Thanks for the feedback! I'll pass your comments on to the rest of the team. We definitely want to hear this kind of stuff, especially now when it's still early, so we can implement some of the feedback in the actual release. We'll also make some incremental updates later based on user feedback, so keep it coming!

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OneEye

Thanks for the heads up, Demonic_Duck! I'll get those fixed ASAP.

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Demonic_Duck
A definition in Chinese would be cool, too.

 

To clarify (@OneEye), will the first full release include all of Chinese Trad, Chinese Simp and English? Also, is/will there be a demo version of the Chinese version(s) to play with before that?

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OneEye

@vellocet,

 

I just spoke with Ash, and we will have a list of common words using each character the final release. We won't have full entries for words, but each character entry will contain a list, and probably parts of speech for the words as well. We just don't have that data in the demo version.

 

@Demonic_Duck,

 

The full release will be bilingual: Traditional and Simplified Chinese, as well as either English or German. Hopefully we'll add other languages later as well. We don't have a Chinese demo ready yet, but we're working on one. I'll post it as soon as it's ready. We do have a German one (only a few entries, unfortunately) which should be ready very soon.

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Demonic_Duck
The full release will be bilingual: Traditional and Simplified Chinese, as well as either English or German.

 

So all three languages (four if you include Trad/Simp as different languages) will be released at once, but you have to choose between English or German for any given licence?

 

Sounds good to me!

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OneEye

Yeah, that's it. We wanted to make something learners can grow into when their Chinese gets to that point, not to mention something that will be useful to native-speaking teachers who might be more comfortable reading in Chinese but want the information available in their students' base language as well.

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Demonic_Duck

I notice this isn't in the demo version, but is there any chance you'll include information on common colloquial names for certain components? For example, barely anyone except for serious academics will know that the phonetic value of “” is [pū], but as soon as you tell them “反文” they'll know exactly what you're talking about.

 

Of course, there are other resources available with this information, but I'd imagine many people would find it useful to have handy whenever they look up a component.

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Shelley

Maybe a dumb question but what is memory chunking?

 

I think it looks great and has all the info you would need. Really like the demo.

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tysond

So, I said I would support the kickstarter and I did - $199 buckeroos.  Even before I opened the demo.

 

I will think long and hard about which character I will sponsor :-) :-) :-)  Hope all the rude ones are not gone by the time I get there.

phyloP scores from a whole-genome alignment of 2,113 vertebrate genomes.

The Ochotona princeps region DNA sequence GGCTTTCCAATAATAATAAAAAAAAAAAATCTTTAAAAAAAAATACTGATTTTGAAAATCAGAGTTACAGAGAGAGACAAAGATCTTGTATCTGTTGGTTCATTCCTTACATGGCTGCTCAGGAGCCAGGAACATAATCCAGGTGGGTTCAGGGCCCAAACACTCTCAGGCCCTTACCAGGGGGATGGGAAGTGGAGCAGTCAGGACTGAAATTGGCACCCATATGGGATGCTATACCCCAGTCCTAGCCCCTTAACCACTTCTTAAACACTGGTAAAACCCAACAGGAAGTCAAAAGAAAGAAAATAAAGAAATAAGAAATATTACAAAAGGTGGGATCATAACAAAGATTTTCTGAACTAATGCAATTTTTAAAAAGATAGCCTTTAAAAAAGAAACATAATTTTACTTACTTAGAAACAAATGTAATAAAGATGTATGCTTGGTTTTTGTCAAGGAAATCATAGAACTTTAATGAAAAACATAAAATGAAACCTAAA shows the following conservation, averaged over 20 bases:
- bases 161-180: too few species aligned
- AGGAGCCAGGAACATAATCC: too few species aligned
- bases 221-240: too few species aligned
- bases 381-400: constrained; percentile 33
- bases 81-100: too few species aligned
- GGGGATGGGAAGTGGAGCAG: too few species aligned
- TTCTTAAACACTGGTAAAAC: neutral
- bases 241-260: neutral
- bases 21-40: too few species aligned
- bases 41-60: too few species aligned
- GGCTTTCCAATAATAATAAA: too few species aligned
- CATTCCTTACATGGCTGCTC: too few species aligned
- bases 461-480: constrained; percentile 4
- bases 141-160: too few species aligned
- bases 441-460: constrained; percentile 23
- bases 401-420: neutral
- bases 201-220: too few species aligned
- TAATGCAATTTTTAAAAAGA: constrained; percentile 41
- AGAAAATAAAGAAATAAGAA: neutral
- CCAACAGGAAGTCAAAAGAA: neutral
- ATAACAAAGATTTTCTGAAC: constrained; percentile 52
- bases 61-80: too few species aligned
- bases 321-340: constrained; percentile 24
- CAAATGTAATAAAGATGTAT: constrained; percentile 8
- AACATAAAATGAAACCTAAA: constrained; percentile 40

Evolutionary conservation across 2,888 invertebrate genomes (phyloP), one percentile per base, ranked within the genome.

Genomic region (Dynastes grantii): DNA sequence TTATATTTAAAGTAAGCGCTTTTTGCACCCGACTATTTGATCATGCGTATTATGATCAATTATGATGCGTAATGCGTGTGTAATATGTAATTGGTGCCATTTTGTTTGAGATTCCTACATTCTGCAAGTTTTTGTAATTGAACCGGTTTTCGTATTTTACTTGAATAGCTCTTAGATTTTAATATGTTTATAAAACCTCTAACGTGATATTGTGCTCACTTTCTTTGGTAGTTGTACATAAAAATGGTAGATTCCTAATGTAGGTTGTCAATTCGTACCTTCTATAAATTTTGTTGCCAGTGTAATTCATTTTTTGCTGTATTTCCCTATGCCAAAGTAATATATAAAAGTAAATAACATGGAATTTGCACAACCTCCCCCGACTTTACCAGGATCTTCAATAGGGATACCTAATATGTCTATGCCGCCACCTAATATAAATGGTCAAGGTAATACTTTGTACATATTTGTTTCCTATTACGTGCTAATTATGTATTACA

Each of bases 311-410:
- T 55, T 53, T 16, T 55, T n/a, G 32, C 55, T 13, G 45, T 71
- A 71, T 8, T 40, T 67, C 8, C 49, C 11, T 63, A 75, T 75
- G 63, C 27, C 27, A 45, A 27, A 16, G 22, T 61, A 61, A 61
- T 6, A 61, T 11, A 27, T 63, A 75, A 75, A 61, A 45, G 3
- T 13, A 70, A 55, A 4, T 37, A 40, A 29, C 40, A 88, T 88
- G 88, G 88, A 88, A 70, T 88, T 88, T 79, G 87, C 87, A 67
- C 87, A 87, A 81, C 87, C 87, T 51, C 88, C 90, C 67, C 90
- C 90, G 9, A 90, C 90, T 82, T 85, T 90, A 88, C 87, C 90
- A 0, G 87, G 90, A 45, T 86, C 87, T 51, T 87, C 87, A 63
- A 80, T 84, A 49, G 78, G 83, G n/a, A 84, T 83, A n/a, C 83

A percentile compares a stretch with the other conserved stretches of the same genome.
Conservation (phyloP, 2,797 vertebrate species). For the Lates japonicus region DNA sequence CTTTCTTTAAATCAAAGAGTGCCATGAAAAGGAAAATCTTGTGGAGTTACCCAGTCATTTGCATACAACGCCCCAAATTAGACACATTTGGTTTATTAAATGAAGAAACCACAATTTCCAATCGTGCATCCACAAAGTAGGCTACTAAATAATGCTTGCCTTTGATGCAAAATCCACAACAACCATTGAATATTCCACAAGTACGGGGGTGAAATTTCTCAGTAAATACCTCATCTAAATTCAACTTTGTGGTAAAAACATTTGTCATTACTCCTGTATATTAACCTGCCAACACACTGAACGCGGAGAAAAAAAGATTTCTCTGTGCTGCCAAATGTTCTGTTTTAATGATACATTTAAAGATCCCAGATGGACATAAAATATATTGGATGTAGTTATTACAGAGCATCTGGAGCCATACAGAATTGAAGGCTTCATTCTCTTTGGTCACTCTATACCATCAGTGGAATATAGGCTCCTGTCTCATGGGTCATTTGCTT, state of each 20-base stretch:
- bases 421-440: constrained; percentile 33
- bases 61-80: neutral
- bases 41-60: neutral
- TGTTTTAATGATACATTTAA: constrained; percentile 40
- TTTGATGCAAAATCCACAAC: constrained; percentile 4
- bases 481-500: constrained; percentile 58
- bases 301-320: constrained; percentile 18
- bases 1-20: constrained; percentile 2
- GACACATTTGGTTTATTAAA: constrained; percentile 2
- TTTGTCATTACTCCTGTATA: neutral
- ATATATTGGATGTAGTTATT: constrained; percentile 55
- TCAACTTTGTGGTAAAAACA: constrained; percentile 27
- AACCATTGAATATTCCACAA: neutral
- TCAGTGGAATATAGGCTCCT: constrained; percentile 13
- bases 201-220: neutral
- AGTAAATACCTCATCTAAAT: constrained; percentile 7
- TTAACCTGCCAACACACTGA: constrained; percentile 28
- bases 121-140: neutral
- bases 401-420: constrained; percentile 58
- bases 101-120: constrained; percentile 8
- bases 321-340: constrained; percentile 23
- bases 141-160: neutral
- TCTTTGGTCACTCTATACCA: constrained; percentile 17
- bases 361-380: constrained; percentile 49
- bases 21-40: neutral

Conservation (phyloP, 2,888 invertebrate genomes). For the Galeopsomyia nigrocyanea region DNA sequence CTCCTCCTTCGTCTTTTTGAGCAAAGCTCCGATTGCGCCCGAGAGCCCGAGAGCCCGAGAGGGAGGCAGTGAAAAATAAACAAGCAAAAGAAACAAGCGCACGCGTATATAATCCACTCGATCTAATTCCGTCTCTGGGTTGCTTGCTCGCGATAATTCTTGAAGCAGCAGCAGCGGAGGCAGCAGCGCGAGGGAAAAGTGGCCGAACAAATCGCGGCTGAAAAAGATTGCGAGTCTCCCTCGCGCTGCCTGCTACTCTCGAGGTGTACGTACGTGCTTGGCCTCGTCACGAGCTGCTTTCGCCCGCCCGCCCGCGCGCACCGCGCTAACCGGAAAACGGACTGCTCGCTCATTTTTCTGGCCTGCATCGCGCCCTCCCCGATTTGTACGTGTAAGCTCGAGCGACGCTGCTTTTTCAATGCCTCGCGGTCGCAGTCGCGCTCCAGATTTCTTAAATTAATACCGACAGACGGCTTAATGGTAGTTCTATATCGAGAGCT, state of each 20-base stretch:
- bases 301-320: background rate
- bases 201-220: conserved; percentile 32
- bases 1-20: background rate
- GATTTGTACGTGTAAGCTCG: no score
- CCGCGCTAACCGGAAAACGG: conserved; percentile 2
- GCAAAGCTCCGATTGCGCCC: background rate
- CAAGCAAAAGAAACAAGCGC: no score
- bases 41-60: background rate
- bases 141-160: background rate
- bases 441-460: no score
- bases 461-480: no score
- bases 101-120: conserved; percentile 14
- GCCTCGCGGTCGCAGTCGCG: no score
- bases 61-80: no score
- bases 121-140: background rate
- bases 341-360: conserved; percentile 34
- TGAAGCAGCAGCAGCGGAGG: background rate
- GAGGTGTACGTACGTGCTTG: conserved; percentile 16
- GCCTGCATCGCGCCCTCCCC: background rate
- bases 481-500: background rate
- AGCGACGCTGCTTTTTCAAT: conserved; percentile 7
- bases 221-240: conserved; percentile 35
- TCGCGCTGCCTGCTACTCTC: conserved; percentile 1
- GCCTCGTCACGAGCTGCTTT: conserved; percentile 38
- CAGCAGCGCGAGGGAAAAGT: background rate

Some feedback:

 

- Generally, based on the demo, I can get quite a bit of value out of this already.  I am at an upper-intermediate sort of kind of getting to advanced level, but sometimes it's super useful to get a better grounding in even simpler characters.  Having an annotated insightful history, *clear* explanation about phonetic components (even if they are all complex and stuff) and comparisons between simplified and traditional is super useful.  Some of the phonetic descriptions are very hard for a layman to understand.  I've read many books about languages and language sound drift / evolution so I totally get it.  But if the essentials version says "this is a phonetic component" but it's actually way different in modern pronunciation, who does it help except the experts?  

 

- In the demo I can't click on components to see them - e.g. 草 - doesn't let me click on 艸 .  I assume this will work eventually. 

 

- It ... umm... reeks ... of academia.  I think you need to be didactic (see I can be academic) with some kind of introduction / walkthrough / daily method of how to use this kind of information to learn Chinese characters better.  Otherwise it's just a reference for people who have already gone through a lot of the slog and want to bounce around getting some deeper understanding or drilling in on something that's been hard to memorize.  Don't get me wrong, it's a very nice reference.   I have been through the slog and would love a reference like this.  But I am 大手大脚 so I will buy lots of stuff before worrying about the cost.  For a cash strapped student it's a hard sell if they just want to plough through and learn.  I know it's just a demo and you have other stuff in the works (so maybe my comments are irrelevant), but I think your business depends on getting the value proposition right for the mass of students.  Maybe a character learning "mill" or "tracker" that suggests a sequence of learning?  Something that takes advantage of the fact that this is software not just a book, helps you sort by frequency/common lists/etc?  Guides you through a process of learning?  Suggests characters to learn next?  To be honest one of Heisigs greatest values was that he sorted the characters into an order and grouped them.  Just follow the order and you'll get there.  What is the goal of using this app?  Or is it a Pleco dictionary?  (I have bought most of them too :-) )